WH: No. For me, I need to get deep into it. I don´t know. Maybe song writing is like a spiritual thing where you gotta immerse yourself into it? I need to know that I have an open calendar. Even when we´re in song writing and I know there´s an appointment at six, I hate to sit down at two o´clock and think that I only have four hours. What happens if I have the greatest idea of my life and I wanna finish it? I hate the thought of having something on my schedule that blocks it, you know. I need to have nothing else that day that I need to do. It´s weird. Another thing is that when you´re on the road you never have all your gear. I hate to do it on a little laptop with crappy guitar sound. I wanna have my shit and sit there with my stuff and get inspired.
Is it easier or more difficult writing songs these days?
WH: No, it never gets easier. I think most artists would say… especially if you´ve already done 15-20 records and that´s some 150 songs that you´ve already published, you always run the risk of repeating yourself. It´s a very fine line that you have to walk because you want it to sound like you, you want it to sound familiar but you don´t want it to sound like it´s a rip off of yourself, so that´s where the challenge is. It´s not so much writing something, that´s always easy, but that something better be as good as the things you´ve already done but not too much as something you´ve already done and that´s where the challenge is. Maybe that´s why bands and artists take longer and longer to come up with new studio albums. Maybe they feel at a certain point that they´ve done everything they can do and if it´s something you haven´t done already, maybe it´s so far away from what you´re known for and there might be nothing left for you to do. Right now we don´t have that problem, but it´s been going through my mind sometimes. You don´t wanna repeat yourself but you want it to be typical you.
Right. But there is a bit of a vintage thing going around like the latest Van Halen and KISS albums. Both of those albums having songs that sound like they did back in the day.
WH: Yeah! We wanted our stuff to sound like it was written in the 80´s and there was nothing wrong with that. It actually helped us to do it because we knew exactly what we wanted and this last album “Stalingrad” also had the advantage that we knew exactly what we wanted on this one. We´re totally happy with “Blood of the nations” and we were just like “Let´s make another record like it, if we can.”.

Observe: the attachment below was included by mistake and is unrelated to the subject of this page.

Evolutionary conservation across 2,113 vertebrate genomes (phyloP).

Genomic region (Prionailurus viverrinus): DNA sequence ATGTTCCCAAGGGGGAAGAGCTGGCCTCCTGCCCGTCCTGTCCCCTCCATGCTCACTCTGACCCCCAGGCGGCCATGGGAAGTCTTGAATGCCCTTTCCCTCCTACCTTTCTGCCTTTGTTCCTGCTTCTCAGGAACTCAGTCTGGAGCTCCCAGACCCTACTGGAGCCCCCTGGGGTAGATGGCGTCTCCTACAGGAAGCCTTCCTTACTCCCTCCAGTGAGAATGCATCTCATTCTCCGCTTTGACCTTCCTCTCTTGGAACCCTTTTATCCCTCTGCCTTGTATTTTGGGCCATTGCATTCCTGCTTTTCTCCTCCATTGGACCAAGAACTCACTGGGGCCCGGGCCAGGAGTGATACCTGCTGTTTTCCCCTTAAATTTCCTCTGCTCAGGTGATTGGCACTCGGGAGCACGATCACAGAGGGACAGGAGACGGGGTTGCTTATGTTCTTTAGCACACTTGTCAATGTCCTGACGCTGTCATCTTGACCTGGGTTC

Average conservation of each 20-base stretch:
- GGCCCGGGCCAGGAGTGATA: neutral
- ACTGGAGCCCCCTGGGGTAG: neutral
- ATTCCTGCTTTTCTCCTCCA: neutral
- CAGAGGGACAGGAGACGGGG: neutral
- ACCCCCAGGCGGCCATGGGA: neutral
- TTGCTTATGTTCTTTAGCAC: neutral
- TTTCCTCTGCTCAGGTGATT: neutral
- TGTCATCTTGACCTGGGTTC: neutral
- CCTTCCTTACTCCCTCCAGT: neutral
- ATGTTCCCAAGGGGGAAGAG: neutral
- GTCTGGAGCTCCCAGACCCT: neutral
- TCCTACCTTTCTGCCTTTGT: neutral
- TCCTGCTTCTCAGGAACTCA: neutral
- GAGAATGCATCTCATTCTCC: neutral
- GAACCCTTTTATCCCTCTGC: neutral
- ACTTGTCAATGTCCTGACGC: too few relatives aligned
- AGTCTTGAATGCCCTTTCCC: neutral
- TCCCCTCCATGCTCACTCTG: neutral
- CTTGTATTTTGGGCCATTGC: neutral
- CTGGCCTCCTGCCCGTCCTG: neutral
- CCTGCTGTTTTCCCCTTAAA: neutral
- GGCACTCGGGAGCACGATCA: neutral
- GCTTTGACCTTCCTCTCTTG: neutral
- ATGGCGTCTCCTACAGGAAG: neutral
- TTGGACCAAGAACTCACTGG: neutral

Both albums received a lot of praise all over the world and that´s gotta feel good since there has to have been some nervousness with a new singer and all that? You probably did exactly what the fans wanted.
WH: That was a huge relief of course. Once everybody was embracing those records, it was like “Wow, talk about dodging the bullet.”. Quite honestly we had no idea. We felt it was great. I´ve done that in the past when I thought something was really good and then everybody hates it for some reason or another. You never really know as an artist. You can´t. You never know what the fans think. They´ve got a mind of their own, so we were totally nervous by all this. Then when it came out and the way it was received and it was number one in the charts and still is in some of the readers polls in Rock Hard and Metal Hammer, it was totally satisfying to see that. We were totally nervous, of course. Or I wouldn´t say nervous, but we were fully aware of it because at the same time we said “Well, if this isn´t gonna work with Mark, we haven´t lost anything because what else is there for us to do?. We can either all go home and do nothing or we can do this.”. Udo wasn´t available so hell, what have we got to lose? It´s worth the effort and we felt it was the right guy at the right time.
Is it correct that Mark wrote the lyrics for the album?
WH: It is. In the past it was Gaby, my wife and manager, who wrote most of the lyrics back in the 80´s and she was great at it and she probably would´ve done it again, but we felt like “Here´s an American guy and it´s his native language so he doesn´t need Germans writing lyrics for him. Let him write his own lyrics damn it! Let him work for his money!” (laughs) I also thought that he would probably do a better job singing it if it was his own thoughts. Of course there was a certain amount of discussions about what he was writing down and what we wanted to hear, but in the end he really paid tribute to our tradition and I think he wrote the lyrics in a way they should be written for Accept. There were still some discrepancies where I thought “Well, I probably would´ve said that a bit different.”, but that´s fair. After all, he´s the singer so he might as well put his own words into the whole thing. Sometimes the way we write songs, Peter and I start the process and we sit together and jam on riffs, but it´s always about the song. It´s about the melody and very early on it´s about the chorus too. We always kinda know what we want the chorus to sound like and Peter usually puts down some scratch vocals without any words, he´s just sorta mumbo jumboing his way through it just to speed up the process. Mark is different. He can´t just fake it. He needs to think and think deep and it takes hours to write something down and then when we hear it for the first time, it might not be what we want so just to speed up the process, we let Peter mumbo jumbo something and it´s so ridiculous, but we treat it like an instrument and we judge it for the melody and the rhythm and when we´re happy with all that, then we´ll give it to Mark and he can really put his deep thoughts into all that stuff.